Investigations often begin when someone outside his office -- an angry family member, neighbor or employer -- makes a report of harm or fraud, giving law enforcement a place to start looking.
Many personal care attendants are placed through an agency, which might earn $24 per hour from Medicaid for the attendant's time, and pass on $16.50 an hour or so to the employee. Agencies are responsible for making sure the invoices submitted by their employees are on the up and up. Sometimes they catch falsely inflated time cards, but not always.
In one case out of Wasilla, it was the watchful eye of a patient, his care coordinator and his neighbors that led to the bust of three people for fraud. Worried that his care attendants were billing for more time than they were actually showing up for, he complained to his care coordinator. Through logs kept by his neighbors, including a month's worth of video surveillance, investigators were able to show the care attendants billed double and triple hours beyond those they actually showed up for.
Then there's the case of the rule-breaking taxi driver, who got caught cheating Medicaid a different way. During a sting operation, the driver committed a series of infractions involving the way travel voucher are to be handled. The vouchers, which allow a patient to get cab rides, are only valid for rides between a home or hotel and medical facility or similar destination like a pharmacy or doctor's office.
Undercover agents using the vouchers were able to get the cab driver to take them from a pharmacy to the bar Chilkoot Charlie's in Spenard. In a subsequent trips, the driver took the agents from the bar to a bingo hall with a stop at Brown Jug liquors in between, and from bingo to a local hotel.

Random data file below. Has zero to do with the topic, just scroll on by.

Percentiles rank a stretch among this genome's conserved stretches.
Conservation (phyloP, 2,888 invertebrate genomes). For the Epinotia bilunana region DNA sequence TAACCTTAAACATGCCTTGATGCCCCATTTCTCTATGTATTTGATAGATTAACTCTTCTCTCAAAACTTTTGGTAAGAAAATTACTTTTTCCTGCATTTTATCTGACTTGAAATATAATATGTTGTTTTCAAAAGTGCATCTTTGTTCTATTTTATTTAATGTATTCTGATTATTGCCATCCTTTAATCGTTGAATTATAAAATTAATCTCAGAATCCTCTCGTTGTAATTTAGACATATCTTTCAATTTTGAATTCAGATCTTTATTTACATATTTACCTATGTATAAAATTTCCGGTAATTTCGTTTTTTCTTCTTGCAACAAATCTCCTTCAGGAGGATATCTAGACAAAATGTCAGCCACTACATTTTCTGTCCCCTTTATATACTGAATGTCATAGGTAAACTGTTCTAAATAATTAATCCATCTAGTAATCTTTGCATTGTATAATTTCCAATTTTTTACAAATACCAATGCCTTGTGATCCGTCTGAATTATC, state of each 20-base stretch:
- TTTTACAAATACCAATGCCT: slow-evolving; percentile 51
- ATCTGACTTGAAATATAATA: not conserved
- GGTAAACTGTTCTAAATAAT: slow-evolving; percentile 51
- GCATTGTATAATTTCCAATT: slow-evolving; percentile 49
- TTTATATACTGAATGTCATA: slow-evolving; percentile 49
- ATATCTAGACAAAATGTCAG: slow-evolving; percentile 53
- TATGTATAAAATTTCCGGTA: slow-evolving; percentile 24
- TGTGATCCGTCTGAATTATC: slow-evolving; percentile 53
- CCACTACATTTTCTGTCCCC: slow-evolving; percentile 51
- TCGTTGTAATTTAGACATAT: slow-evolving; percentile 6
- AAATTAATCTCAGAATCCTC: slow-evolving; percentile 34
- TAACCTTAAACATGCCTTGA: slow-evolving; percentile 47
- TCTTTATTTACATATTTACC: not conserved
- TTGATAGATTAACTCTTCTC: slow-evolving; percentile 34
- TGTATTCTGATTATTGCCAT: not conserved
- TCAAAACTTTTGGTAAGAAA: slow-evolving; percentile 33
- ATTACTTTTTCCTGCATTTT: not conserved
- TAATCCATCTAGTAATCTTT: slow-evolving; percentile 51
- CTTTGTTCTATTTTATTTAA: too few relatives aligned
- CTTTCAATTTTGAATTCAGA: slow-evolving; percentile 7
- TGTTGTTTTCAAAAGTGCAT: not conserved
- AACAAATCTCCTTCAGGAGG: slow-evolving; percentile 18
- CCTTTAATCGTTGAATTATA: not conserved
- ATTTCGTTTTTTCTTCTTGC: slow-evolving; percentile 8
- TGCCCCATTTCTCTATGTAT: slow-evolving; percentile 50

The total value of all four trips was only $26.50, but the driver submitted the vouchers in a way that made it look like the trips were compliant with the rules, and for longer distances. His paperwork showed the trips were between the Dimond Center and an apartment complex, to and from a medical complex and the Dimond Center, and to a local hotel. The total bill he submitted was for $91.25 – more than three times the amount of the actual driving he did.
Small bust, big payoff
Though the taxi cab sting yielded a comparatively small financial loss compared to the thousands of dollars charged in other Medicaid fraud cases, it's still worth going after, Peterson said. If crooks are going to fraudulently bill for small amounts that the state can prove, there's a likelihood they or others are going after even bigger takes but are not getting caught, he said. The hope is by busting even the smallest of schemes, those working within the Medicaid system will see it's not worth the risk.
Defendants risk jail time, fines, having to repay the defrauded funds and a lifetime ban from billing Medicaid for services provided to Medicaid recipients. In some cases, immigration officials may also get involved, depending on the individual circumstances.
“A lot of them [the defendants] are extremely remorseful,” Peterson said, explaining that many defendants were being paid to care for a family member, but once convicted are no longer eligible to provide that service through Medicaid.
Of the 14 cases charged since Peterson joined the Medicaid Fraud Unit last Fall, nine have resolved. Four of the convictions summarized on the fraud unit's web page show fines ranged from $500 to $2,500, and if the state can get the defendants to pay back what is owed to Medicaid, it should be able to recover about $21,000 in restitution. All of the defendants received suspended jail sentences and were placed on probation for three to five years.
If the state can't get its money back from the individual defendants, it has the authority to go after the agencies that hired, placed and paid them, something Peterson characterizes as “a definite incentive for the employer to watch for the fraud.”
Contact Jill Burke at jill(at)alaskadispatch.com